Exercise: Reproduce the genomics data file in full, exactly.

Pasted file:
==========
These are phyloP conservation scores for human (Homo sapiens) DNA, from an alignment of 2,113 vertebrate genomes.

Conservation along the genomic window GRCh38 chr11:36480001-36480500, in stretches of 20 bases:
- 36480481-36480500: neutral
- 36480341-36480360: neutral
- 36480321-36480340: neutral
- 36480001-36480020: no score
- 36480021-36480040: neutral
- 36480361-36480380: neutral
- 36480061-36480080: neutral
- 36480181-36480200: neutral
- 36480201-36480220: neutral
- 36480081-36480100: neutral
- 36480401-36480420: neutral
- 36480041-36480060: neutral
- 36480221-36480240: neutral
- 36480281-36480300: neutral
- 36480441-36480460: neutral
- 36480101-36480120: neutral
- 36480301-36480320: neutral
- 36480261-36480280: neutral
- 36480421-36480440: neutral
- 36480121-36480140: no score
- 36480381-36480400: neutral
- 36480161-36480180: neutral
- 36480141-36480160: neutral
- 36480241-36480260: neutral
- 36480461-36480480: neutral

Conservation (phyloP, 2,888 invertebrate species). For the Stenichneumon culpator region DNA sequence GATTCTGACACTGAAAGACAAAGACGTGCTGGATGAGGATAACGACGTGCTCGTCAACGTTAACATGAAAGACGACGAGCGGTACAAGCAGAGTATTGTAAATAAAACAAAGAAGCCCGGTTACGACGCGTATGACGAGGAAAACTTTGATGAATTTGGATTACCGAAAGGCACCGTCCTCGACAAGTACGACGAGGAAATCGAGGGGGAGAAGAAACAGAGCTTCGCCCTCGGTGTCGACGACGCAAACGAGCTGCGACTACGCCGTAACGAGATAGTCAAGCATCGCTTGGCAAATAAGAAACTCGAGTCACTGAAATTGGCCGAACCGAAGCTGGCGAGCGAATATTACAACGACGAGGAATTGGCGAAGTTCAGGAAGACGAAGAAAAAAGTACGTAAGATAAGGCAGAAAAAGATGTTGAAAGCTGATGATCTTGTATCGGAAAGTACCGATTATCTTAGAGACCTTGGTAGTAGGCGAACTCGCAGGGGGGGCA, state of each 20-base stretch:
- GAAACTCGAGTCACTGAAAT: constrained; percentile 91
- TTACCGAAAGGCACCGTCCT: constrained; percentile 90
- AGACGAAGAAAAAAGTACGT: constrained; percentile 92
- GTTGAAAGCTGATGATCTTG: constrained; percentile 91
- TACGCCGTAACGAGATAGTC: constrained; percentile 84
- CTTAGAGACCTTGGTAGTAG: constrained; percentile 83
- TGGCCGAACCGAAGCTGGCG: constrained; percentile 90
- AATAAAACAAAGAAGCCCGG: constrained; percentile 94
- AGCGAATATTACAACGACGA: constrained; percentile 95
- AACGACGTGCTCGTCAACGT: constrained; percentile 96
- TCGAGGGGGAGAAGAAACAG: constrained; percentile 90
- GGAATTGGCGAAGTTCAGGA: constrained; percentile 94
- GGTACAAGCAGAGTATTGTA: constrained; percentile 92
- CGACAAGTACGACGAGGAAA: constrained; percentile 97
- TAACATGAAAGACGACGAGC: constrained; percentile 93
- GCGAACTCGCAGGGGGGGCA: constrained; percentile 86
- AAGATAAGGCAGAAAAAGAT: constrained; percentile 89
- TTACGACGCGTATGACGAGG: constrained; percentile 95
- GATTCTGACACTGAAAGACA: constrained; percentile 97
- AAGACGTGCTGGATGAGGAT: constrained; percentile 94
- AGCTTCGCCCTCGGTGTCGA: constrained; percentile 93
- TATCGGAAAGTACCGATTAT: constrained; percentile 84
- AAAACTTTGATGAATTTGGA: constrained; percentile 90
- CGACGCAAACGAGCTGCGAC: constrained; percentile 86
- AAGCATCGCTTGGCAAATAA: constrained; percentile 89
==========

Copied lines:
These are phyloP conservation scores for human (Homo sapiens) DNA, from an alignment of 2,113 vertebrate genomes.

Conservation along the genomic window GRCh38 chr11:36480001-36480500, in stretches of 20 bases:
- 36480481-36480500: neutral
- 36480341-36480360: neutral
- 36480321-36480340: neutral
- 36480001-36480020: no score
- 36480021-36480040: neutral
- 36480361-36480380: neutral
- 36480061-36480080: neutral
- 36480181-36480200: neutral
- 36480201-36480220: neutral
- 36480081-36480100: neutral
- 36480401-36480420: neutral
- 36480041-36480060: neutral
- 36480221-36480240: neutral
- 36480281-36480300: neutral
- 36480441-36480460: neutral
- 36480101-36480120: neutral
- 36480301-36480320: neutral
- 36480261-36480280: neutral
- 36480421-36480440: neutral
- 36480121-36480140: no score
- 36480381-36480400: neutral
- 36480161-36480180: neutral
- 36480141-36480160: neutral
- 36480241-36480260: neutral
- 36480461-36480480: neutral

Conservation (phyloP, 2,888 invertebrate species). For the Stenichneumon culpator region DNA sequence GATTCTGACACTGAAAGACAAAGACGTGCTGGATGAGGATAACGACGTGCTCGTCAACGTTAACATGAAAGACGACGAGCGGTACAAGCAGAGTATTGTAAATAAAACAAAGAAGCCCGGTTACGACGCGTATGACGAGGAAAACTTTGATGAATTTGGATTACCGAAAGGCACCGTCCTCGACAAGTACGACGAGGAAATCGAGGGGGAGAAGAAACAGAGCTTCGCCCTCGGTGTCGACGACGCAAACGAGCTGCGACTACGCCGTAACGAGATAGTCAAGCATCGCTTGGCAAATAAGAAACTCGAGTCACTGAAATTGGCCGAACCGAAGCTGGCGAGCGAATATTACAACGACGAGGAATTGGCGAAGTTCAGGAAGACGAAGAAAAAAGTACGTAAGATAAGGCAGAAAAAGATGTTGAAAGCTGATGATCTTGTATCGGAAAGTACCGATTATCTTAGAGACCTTGGTAGTAGGCGAACTCGCAGGGGGGGCA, state of each 20-base stretch:
- GAAACTCGAGTCACTGAAAT: constrained; percentile 91
- TTACCGAAAGGCACCGTCCT: constrained; percentile 90
- AGACGAAGAAAAAAGTACGT: constrained; percentile 92
- GTTGAAAGCTGATGATCTTG: constrained; percentile 91
- TACGCCGTAACGAGATAGTC: constrained; percentile 84
- CTTAGAGACCTTGGTAGTAG: constrained; percentile 83
- TGGCCGAACCGAAGCTGGCG: constrained; percentile 90
- AATAAAACAAAGAAGCCCGG: constrained; percentile 94
- AGCGAATATTACAACGACGA: constrained; percentile 95
- AACGACGTGCTCGTCAACGT: constrained; percentile 96
- TCGAGGGGGAGAAGAAACAG: constrained; percentile 90
- GGAATTGGCGAAGTTCAGGA: constrained; percentile 94
- GGTACAAGCAGAGTATTGTA: constrained; percentile 92
- CGACAAGTACGACGAGGAAA: constrained; percentile 97
- TAACATGAAAGACGACGAGC: constrained; percentile 93
- GCGAACTCGCAGGGGGGGCA: constrained; percentile 86
- AAGATAAGGCAGAAAAAGAT: constrained; percentile 89
- TTACGACGCGTATGACGAGG: constrained; percentile 95
- GATTCTGACACTGAAAGACA: constrained; percentile 97
- AAGACGTGCTGGATGAGGAT: constrained; percentile 94
- AGCTTCGCCCTCGGTGTCGA: constrained; percentile 93
- TATCGGAAAGTACCGATTAT: constrained; percentile 84
- AAAACTTTGATGAATTTGGA: constrained; percentile 90
- CGACGCAAACGAGCTGCGAC: constrained; percentile 86
- AAGCATCGCTTGGCAAATAA: constrained; percentile 89